Independent doctors get sweet deal under GOP tax cut bill
While many healthcare industry groups are unhappy about the Republican tax cut bill, primary-care physicians and dentists in independent practices may be smiling.
That's because the bill, which passed Congress Wednesday, sharply reduces the personal income tax rate for owners of pass-through entities such as partnerships and sole proprietorships, and gives a smaller tax break to owners of Subchapter S corporations. That's how most physician and dental practices are organized.
Under the Tax Cuts and Jobs Act, owners of pass-through entities will receive a 20% deduction on their taxable income, dropping their maximum effective tax rate from the current 39.6% (or 37% under the bill) to about 29.6%.
Healthcare professionals and other skilled service providers will only qualify for the new break if they earn no more than $415,000 a year for a married couple filing jointly, or $207,500 for a single filer.
"That will help our primary-care physicians, but it won't be that great a help to the two-physician family or to specialists, whose incomes will be above that," said Tina Hogeman, chief financial officer at the Medical Group Management Association.
There is no income limit on the tax break for other types of owners of pass-through entities who fall outside the bill's definition of specified service trades or businesses, which includes medical providers. For instance, very high-income real estate developers in pass-through entities will receive the 20% deduction while very high-income physicians and other healthcare professionals will not.
On the flip side, lower-paid employees of medical practices, such as nurses, medical assistants and billing clerks, will not benefit from the tax break, while their physician-bosses may qualify.
That drew scathing criticism from one expert. "If you're going to reduce tax rates, don't set haphazard lines," said David Kamin, a law professor at New York University who opposes the overall tax bill. "High-income doctors and lower-income employees don't get the lower tax rate but super-rich real estate developers do. It's a crazy provision. There's no principle behind it."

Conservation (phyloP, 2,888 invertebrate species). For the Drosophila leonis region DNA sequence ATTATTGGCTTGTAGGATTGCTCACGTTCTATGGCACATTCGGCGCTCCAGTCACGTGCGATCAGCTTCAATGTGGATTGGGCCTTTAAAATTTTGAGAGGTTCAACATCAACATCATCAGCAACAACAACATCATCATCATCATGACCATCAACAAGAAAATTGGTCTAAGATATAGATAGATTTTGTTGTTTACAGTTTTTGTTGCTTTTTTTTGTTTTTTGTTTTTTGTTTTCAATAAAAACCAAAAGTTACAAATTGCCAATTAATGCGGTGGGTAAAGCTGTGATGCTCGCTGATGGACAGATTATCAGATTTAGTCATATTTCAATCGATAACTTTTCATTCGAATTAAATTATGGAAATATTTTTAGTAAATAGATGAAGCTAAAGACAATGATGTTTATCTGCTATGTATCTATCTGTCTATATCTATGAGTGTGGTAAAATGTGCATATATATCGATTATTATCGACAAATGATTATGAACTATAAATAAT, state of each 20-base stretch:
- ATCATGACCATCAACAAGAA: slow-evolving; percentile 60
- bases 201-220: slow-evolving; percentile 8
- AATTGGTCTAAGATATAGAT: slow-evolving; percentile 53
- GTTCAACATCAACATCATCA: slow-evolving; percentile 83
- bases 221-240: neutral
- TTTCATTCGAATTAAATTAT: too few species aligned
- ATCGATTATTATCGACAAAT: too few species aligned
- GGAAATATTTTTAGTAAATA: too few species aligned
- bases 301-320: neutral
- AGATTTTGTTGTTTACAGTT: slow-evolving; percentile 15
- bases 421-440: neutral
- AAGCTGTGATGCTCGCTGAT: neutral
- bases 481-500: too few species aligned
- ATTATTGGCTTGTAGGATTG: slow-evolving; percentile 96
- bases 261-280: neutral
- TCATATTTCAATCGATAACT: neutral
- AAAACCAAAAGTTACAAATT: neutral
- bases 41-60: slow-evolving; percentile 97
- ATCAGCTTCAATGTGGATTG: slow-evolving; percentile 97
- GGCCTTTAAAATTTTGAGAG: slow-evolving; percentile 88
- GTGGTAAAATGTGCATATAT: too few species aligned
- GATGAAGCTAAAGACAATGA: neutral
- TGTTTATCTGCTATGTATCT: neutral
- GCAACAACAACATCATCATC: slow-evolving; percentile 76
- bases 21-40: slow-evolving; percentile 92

Kamin said, however, that high-income physicians and other service providers still may find ways to qualify for the lower pass-through rate by restructuring their business. For instance, they could convert their office building into a real estate investment trust and charge themselves a sky-high rent, artificially reducing their income.
He even foresees hospital systems restructuring their arrangements with employed physicians and other healthcare professionals to enable those professionals to take advantage of the lower pass-through tax rate.
David Moseley, managing director of the healthcare practice at Navigant Consulting, had a far more positive take on the new pass-through provision. He argued that the lower tax rate will help independent physicians in small towns, who may be their community's only healthcare provider, stay in business.
"What you hope is this provides a break for small-town doctors who are struggling so they can invest more into the business, grow it and pay their lower-level folks more," he said.
In addition, the lower tax rate could help those small-town and rural physicians remain independent rather than selling their practices to a hospital system or other large organization, he said.
But Hogeman said the lower tax rate would have no effect on the trend of physicians joining larger groups.
"This won't reduce that incentive," she said. "There are too many other factors in what's going on in the healthcare industry that would play a bigger role in their decision."
Correction: The original article inaccurately stated that owners of Subchapter S corporations would receive the same pass-through tax break as owners of partnerships and sole proprietorships. This error has been corrected.
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